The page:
One of these misused expressions is “as such”. This phrase is seldom used correctly these days, and its incorrect use often renders the sentence laughable. Some people misuse the phrase completely because they have mistaken its meaning, thinking it means “therefore”, which is just plain silly.

In order to make sense, “as such”, a pronominal phrase, must refer back to a noun in the previous sentence or clause. It cannot be used to refer to a verb.

Consider this: “I’ve worked in the hospitality industry for some years now. As such, I’ve learnt a lot about cleaning equipment.” The speaker obviously intends “as such” to refer to “worked” which is the verb in the previous sentence, but grammatically, “as such” can only refer to a noun. You could say, however, “I’ve been a hotel room attendant for some years now. As such...etc”.

Partake of/partake in/take part
Another word whose misuse is becoming widespread is “partake”. It really means “to take a share” and has traditionally been used to refer to the sharing of food, as in “We partook of a delicious seafood banquet last night”. However, it has long been used in a figurative sense, as in “partaking in each other’s joys”, which carries the implication of sharing. The difference between the two usages lies in the accompanying pronoun, in or of. If we partake of, we each take a share of something – I eat my share of the food, you eat yours. If we partake in, we share mutually – your joys are also mine, my joys are also yours. Can you see the subtle difference between the two?

But the main problem is that some people are now using “partake” where they should use “take part”, as in “We partook in a football match yesterday”, which to my mind ruins a nice, rather subtle little expression. However, language is constantly changing and I don’t think I can do anything to stop this particular change!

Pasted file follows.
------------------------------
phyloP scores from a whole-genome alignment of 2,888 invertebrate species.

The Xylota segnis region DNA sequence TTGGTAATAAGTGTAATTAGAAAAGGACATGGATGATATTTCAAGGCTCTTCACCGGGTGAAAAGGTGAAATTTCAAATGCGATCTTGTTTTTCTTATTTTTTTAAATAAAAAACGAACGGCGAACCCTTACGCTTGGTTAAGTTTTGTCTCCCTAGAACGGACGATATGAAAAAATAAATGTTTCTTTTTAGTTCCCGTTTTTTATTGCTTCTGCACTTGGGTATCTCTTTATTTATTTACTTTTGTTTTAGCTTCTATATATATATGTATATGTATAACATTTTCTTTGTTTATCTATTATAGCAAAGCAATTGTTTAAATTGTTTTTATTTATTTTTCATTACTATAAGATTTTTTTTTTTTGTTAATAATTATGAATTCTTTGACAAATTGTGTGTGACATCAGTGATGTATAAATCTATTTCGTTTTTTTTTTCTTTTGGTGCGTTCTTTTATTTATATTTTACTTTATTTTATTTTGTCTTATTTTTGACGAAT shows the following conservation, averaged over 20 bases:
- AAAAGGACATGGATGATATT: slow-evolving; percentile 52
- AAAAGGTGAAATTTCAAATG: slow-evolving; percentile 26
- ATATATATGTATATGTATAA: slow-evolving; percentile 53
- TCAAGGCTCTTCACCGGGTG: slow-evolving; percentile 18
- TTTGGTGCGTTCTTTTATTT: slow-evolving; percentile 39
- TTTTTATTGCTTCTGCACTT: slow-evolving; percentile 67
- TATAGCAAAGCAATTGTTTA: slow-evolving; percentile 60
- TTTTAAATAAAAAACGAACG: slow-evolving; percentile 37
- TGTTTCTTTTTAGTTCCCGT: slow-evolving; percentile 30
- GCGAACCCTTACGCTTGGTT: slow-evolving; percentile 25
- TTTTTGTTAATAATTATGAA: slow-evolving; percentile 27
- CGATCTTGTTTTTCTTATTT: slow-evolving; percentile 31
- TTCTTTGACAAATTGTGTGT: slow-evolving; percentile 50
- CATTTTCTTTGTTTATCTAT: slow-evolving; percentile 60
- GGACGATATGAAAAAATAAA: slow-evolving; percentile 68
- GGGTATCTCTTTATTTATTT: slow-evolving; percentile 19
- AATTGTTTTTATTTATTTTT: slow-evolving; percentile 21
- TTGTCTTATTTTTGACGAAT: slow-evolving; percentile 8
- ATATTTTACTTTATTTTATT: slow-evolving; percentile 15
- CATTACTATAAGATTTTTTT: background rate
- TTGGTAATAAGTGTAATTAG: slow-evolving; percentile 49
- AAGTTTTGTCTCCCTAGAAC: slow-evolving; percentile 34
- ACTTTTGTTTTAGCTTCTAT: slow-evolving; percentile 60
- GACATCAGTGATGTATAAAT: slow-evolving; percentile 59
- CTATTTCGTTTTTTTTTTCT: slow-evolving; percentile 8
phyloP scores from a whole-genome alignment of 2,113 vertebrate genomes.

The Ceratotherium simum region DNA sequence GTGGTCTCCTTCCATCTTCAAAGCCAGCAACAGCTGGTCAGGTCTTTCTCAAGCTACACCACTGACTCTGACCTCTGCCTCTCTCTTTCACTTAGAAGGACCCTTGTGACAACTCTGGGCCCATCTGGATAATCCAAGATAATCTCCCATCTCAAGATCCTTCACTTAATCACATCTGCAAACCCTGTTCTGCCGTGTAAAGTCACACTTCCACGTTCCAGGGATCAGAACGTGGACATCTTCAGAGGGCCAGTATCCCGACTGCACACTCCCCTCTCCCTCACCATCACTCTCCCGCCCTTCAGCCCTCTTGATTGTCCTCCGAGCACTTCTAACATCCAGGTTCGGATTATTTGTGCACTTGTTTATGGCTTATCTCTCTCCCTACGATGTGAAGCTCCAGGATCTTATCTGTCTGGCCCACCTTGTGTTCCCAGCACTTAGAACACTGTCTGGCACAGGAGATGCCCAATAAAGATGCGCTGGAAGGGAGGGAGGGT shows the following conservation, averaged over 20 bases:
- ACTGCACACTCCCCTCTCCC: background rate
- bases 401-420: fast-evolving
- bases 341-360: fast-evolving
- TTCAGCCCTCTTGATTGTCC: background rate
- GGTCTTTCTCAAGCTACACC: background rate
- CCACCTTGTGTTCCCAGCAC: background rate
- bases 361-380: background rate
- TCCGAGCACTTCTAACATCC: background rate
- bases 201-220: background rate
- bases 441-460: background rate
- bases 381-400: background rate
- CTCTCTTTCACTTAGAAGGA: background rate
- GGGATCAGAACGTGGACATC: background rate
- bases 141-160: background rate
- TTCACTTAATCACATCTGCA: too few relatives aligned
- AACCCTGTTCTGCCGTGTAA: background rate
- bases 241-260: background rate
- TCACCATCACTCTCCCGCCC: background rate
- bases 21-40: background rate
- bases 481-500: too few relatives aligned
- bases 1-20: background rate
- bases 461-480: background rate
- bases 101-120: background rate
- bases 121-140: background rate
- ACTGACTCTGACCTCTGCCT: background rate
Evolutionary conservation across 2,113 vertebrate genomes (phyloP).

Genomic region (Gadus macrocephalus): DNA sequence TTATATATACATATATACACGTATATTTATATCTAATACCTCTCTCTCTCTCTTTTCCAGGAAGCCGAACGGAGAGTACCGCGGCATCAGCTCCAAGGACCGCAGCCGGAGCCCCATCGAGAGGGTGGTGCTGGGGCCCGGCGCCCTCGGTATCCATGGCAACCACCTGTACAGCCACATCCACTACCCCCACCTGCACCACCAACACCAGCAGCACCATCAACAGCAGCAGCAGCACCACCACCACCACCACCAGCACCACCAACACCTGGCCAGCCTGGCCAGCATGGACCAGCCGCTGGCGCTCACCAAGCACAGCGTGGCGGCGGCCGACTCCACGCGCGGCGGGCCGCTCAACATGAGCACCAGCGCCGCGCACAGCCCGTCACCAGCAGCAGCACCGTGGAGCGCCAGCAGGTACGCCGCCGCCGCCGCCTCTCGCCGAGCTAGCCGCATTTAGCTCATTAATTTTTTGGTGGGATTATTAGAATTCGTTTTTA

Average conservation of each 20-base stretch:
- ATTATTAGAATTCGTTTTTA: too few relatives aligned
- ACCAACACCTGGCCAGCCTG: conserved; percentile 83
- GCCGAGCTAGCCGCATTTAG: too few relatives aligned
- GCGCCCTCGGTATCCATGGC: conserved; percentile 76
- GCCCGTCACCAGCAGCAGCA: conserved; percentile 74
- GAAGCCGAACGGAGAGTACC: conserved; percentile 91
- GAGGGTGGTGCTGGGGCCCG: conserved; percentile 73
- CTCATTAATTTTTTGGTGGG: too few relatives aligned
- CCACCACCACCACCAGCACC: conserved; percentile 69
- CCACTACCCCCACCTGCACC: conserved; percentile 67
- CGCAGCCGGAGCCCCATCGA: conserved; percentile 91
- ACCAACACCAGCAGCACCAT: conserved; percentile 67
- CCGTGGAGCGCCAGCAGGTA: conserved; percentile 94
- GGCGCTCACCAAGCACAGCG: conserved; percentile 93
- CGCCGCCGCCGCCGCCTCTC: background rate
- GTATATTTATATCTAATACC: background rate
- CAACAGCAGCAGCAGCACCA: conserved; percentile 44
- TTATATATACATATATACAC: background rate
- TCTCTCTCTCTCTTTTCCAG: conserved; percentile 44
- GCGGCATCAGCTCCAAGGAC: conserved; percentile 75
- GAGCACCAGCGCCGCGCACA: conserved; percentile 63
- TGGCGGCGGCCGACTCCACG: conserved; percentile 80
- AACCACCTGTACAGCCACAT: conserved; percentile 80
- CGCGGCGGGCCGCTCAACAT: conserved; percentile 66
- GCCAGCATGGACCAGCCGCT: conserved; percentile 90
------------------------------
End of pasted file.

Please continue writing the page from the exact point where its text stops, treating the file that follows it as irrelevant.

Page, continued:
Two more misuses can only be seen in writing, as both ways of using them sound the same in speech. I’m talking about “all together” vs “altogether” and “on to” vs “onto”. Let’s look at the second phrase first.

Onto/on to
The word “onto” is quite new. It used to be considered altogether incorrect when I was a child. However, it is now considered quite OK to say “I put the plate onto the shelf”, and there’s nothing wrong with that. Where the word gets misused is in sentences such as “He went onto say how pleased he was with the new house” or even “The plane flew onto London”! In cases such as these, where something is definitely not being superimposed on something else, we should leave the two words separate.

Altogether/all together
I hope I haven’t got you altogether confused because I’ll now go on to “all together”. When we do something as a group we do it all together, as in “We left the party all together”.

The word “altogether” is another matter altogether.

If you were to write the sample sentence as “We left the party altogether” it would mean that you left the party absolutely, utterly and completely, never to return. You might apply that to a political party, but not the social gathering sort of party, which you might have left early because you were tired, not because you were in high dudgeon over something, although I suppose that’s also possible!

I plan to do a few more of these posts, so if you have any words or phrases that you're not sure how to use, let me know and I'll try to incorporate them.
Related Posts Plugin for WordPress, Blogger...